Zach Barack made cinematic history as Marvel's first openly trans actor in the 2019 film Spider-Man: Far from Home. He talked with Windy City Times about his experiences in Hollywood, his stand-up comedy, current social issues and Pride Month.
Windy City Times: You've said before that you were 17 the first time you saw a transgender person on TV, and it was really meaningful moment. How does it feel to be that same representation for young LGBTQ fans watching you in Spider-Man: Far From Home?
Zach Barack: It was really meaningful. It's kind of weird because I think everything is happening on a different scale now. There's a movie about to come out on Netflix about trans representation and it was bizarre to see how many people could interview for it. I think when I was in highschool I could count on two fingers how many trans actors' names I knew. It's still reasonably small but I think being part of that has been monumental in my life and I hope it is meaningful for other people.
WCT: As a trans man who has worked in Hollywood and has experience in the industry, do you believe that Hollywood is becoming a more welcoming place for the LGBTQ community?
ZB: Yeah, there's this movement and I think it felt like a really slow process as a young person, watching the roles happen, because they started out more or less the same. It's a lot of tragedy. And it sometimes still is. I get that they're trying to reflect some truth there but the oversaturation of it can be traumatizing. We need to start being humanized in the media. It feels like we've been working out the kinks with the people in power but I really do want to see folks being represented.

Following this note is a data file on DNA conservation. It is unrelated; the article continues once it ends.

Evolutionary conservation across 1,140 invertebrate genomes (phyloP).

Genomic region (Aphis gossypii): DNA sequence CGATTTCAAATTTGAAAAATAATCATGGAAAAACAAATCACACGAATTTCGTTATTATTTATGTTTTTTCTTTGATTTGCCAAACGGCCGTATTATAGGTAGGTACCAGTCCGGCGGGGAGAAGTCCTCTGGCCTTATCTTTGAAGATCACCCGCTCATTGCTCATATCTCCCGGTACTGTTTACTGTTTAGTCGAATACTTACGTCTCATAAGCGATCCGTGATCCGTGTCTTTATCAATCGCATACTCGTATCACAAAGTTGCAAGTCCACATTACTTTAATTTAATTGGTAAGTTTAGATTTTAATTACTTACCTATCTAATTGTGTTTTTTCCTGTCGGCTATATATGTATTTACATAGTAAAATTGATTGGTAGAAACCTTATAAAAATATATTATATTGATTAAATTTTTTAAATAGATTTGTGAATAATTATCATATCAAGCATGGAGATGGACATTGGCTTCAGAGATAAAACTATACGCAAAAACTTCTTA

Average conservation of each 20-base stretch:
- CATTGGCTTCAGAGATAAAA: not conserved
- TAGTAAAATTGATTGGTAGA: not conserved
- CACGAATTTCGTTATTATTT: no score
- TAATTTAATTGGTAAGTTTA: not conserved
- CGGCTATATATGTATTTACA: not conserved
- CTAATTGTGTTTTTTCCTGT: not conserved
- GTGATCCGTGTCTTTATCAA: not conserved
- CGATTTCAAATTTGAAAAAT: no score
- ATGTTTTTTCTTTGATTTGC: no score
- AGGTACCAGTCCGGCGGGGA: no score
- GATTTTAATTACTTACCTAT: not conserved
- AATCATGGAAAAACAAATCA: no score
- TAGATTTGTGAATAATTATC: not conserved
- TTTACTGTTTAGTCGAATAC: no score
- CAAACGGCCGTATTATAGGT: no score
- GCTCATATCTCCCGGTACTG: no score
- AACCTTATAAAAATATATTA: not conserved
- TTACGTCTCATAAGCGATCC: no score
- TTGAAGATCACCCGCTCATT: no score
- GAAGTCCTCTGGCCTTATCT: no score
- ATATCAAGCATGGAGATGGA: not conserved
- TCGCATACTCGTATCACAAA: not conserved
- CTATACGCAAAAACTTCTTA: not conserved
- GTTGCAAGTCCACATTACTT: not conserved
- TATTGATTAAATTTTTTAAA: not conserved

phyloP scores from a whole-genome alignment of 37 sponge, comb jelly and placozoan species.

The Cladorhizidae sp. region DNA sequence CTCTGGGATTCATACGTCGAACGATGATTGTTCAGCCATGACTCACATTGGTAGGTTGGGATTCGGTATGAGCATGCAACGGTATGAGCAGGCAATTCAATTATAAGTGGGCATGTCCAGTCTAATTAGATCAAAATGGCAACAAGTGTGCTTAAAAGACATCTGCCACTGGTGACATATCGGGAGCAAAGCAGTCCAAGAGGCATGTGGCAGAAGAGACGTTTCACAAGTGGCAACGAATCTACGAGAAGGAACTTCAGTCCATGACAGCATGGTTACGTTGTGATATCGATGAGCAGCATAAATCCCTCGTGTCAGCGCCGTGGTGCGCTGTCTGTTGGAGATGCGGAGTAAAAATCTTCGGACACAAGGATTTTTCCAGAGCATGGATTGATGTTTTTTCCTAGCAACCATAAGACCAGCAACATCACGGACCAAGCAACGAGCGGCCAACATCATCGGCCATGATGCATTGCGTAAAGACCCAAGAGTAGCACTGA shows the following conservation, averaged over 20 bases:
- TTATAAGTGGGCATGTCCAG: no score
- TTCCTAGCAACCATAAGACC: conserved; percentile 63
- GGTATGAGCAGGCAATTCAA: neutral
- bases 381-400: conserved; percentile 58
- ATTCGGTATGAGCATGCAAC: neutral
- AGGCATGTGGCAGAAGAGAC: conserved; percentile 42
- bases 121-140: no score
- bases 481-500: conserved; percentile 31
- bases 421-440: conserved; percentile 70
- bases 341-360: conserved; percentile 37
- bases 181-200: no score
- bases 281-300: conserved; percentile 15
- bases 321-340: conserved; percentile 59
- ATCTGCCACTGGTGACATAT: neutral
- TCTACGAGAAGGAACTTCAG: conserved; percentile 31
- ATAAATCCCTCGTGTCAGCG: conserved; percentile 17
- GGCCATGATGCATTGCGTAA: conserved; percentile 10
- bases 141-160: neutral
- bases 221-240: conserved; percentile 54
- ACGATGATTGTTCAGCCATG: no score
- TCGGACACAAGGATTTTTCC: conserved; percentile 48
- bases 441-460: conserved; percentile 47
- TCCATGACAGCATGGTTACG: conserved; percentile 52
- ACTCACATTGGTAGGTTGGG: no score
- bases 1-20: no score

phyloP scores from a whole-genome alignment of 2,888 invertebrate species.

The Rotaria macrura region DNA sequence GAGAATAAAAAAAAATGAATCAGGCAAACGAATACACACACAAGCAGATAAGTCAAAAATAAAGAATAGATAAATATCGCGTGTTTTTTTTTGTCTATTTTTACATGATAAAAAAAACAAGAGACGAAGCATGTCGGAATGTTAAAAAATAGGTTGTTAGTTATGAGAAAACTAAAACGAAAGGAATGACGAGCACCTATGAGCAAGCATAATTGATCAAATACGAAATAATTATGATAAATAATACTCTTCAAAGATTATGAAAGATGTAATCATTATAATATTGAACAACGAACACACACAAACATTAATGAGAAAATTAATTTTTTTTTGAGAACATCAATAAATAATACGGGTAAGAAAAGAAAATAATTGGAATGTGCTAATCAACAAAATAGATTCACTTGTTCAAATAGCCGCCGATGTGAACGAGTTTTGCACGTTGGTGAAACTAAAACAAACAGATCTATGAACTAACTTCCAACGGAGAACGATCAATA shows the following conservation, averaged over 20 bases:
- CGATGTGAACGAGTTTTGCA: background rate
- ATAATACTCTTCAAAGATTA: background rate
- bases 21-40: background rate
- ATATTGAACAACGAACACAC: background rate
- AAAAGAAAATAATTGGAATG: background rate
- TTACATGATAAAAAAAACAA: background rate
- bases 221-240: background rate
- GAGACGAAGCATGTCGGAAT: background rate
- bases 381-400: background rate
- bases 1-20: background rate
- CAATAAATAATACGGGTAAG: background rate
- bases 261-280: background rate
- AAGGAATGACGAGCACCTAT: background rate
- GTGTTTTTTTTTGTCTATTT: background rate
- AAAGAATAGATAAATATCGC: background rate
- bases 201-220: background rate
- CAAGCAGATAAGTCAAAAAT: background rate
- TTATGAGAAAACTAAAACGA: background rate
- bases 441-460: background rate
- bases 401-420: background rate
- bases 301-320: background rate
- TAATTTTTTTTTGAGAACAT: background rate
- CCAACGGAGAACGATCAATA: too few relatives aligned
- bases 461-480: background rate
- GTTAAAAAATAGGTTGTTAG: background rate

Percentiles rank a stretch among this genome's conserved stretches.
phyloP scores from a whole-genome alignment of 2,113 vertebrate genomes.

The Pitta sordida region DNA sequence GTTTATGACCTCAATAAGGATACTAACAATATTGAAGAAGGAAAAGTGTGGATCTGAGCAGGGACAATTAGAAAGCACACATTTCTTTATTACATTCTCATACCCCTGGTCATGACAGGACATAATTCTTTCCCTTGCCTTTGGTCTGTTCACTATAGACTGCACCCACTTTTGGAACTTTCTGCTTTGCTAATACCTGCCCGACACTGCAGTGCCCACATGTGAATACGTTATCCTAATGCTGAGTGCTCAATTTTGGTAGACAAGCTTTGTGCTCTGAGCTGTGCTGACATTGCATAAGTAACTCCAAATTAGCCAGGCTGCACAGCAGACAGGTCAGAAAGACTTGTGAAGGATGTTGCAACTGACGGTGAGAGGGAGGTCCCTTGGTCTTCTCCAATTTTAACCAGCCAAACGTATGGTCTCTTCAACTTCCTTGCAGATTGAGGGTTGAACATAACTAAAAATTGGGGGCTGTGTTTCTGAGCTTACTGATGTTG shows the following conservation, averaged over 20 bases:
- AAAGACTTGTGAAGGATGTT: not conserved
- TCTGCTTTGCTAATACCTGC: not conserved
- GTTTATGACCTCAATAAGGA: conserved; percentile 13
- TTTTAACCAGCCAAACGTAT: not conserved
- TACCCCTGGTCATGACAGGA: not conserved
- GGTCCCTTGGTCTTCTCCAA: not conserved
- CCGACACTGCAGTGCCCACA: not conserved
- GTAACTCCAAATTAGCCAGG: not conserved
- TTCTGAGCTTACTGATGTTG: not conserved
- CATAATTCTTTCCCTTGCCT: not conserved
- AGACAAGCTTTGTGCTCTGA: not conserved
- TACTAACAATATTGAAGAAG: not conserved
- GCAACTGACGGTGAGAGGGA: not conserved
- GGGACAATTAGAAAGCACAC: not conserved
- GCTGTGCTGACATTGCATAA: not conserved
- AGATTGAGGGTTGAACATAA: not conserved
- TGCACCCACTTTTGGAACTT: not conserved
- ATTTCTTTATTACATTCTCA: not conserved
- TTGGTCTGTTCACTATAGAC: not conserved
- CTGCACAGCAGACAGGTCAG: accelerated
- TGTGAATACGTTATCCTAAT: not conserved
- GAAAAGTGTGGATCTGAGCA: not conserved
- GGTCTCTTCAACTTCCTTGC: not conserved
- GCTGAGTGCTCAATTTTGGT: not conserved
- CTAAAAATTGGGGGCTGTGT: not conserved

WCT: It's Pride Month, but also a pivotal time for civil rights. Many people in the LGBTQ community are elevating Black voices in light of the Black Lives Matter movement. What are your thoughts on the current BLM movement and how many are keeping its momentum going with Pride?
ZB: I think the really beautiful thing about being queer is that you can have an intersectional identity. Because of that, we have a responsibility to lift up Black voices right now. There are Black queer people a part of our community; it's our responsibility. The gay rights movement was started by Black and Brown trans people and queer people on the front lines.
Across the nation, a lot has changed for the gay community, and for what it's worth I've had it pretty damn easy in terms of the way the world has been; to be privileged enough to be born in this time, I see it as a responsibility to be an advocate. Someone once said the best way to be an ally is to not always be speaking into the microphone, but to build the stage, put the microphone on it and let the person who most needs to speak, speak. That's what we need to be doing as non-Black queer people right now: building stages for Black queer people. Just this month, we've lost three trans women of color, [and] it's the same month we've had our healthcare protections repealed and the same month that a popular children's author [Harry Potter's J.K. Rowling] spoke against the movement.